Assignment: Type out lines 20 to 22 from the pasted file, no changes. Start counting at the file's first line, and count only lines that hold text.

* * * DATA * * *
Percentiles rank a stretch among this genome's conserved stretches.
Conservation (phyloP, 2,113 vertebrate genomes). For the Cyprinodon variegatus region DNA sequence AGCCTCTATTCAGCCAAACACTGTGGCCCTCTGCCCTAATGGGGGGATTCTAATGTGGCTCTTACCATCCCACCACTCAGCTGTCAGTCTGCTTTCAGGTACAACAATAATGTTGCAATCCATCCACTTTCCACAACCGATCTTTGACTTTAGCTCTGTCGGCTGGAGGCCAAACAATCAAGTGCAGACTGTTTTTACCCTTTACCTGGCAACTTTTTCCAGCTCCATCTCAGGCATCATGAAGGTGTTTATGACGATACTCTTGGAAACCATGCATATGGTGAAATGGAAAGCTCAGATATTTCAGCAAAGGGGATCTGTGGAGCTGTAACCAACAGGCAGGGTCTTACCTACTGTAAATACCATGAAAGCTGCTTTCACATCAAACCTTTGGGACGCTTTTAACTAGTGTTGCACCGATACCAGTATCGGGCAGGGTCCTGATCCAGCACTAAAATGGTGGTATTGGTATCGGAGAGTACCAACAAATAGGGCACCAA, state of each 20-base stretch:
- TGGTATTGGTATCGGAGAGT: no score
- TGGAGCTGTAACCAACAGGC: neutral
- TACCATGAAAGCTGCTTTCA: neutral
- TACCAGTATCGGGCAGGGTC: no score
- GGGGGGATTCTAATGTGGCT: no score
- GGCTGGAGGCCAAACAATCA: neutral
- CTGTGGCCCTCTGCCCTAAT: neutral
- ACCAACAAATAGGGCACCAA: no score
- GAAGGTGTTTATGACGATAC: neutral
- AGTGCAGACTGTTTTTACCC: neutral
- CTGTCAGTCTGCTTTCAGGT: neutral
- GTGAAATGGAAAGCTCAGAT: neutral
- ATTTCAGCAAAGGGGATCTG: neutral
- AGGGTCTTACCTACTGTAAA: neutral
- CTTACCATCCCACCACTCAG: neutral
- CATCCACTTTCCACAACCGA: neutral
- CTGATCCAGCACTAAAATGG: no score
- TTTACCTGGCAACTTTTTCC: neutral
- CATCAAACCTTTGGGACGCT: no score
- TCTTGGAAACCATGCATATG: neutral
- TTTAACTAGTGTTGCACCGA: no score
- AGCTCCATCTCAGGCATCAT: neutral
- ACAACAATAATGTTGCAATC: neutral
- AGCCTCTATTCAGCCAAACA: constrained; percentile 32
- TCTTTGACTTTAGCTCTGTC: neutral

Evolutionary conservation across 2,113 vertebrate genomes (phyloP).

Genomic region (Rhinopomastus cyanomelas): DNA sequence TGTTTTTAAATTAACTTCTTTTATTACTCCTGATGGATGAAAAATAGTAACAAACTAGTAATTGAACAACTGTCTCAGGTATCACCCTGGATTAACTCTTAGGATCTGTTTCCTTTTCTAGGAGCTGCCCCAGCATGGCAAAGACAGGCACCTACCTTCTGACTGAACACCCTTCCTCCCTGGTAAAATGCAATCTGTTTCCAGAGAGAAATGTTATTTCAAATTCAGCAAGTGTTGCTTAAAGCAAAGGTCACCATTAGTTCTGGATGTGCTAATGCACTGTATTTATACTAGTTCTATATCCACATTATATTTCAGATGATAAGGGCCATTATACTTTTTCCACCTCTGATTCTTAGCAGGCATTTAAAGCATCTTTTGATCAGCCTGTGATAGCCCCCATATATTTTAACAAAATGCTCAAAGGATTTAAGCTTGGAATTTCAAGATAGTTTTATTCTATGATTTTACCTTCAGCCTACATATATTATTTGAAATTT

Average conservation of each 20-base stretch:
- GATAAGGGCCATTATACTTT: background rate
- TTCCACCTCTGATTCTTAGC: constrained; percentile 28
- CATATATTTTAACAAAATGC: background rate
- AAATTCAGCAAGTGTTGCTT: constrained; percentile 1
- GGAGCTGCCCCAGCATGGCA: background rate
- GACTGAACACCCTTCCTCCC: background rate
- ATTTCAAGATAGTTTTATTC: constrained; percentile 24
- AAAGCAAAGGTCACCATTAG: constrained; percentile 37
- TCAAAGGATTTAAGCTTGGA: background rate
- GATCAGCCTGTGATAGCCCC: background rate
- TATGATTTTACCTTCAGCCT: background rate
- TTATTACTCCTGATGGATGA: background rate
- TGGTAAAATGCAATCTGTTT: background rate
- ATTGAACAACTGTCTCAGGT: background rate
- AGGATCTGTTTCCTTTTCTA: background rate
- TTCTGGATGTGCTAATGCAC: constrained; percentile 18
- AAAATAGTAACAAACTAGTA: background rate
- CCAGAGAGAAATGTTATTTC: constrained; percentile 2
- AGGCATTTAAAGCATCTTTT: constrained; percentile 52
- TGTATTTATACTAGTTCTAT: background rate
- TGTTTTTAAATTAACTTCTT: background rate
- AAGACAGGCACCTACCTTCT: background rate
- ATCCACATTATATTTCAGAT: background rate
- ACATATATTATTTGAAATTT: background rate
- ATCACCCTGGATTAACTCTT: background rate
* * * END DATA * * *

- TTTACCTGGCAACTTTTTCC: neutral
- CATCAAACCTTTGGGACGCT: no score
- TCTTGGAAACCATGCATATG: neutral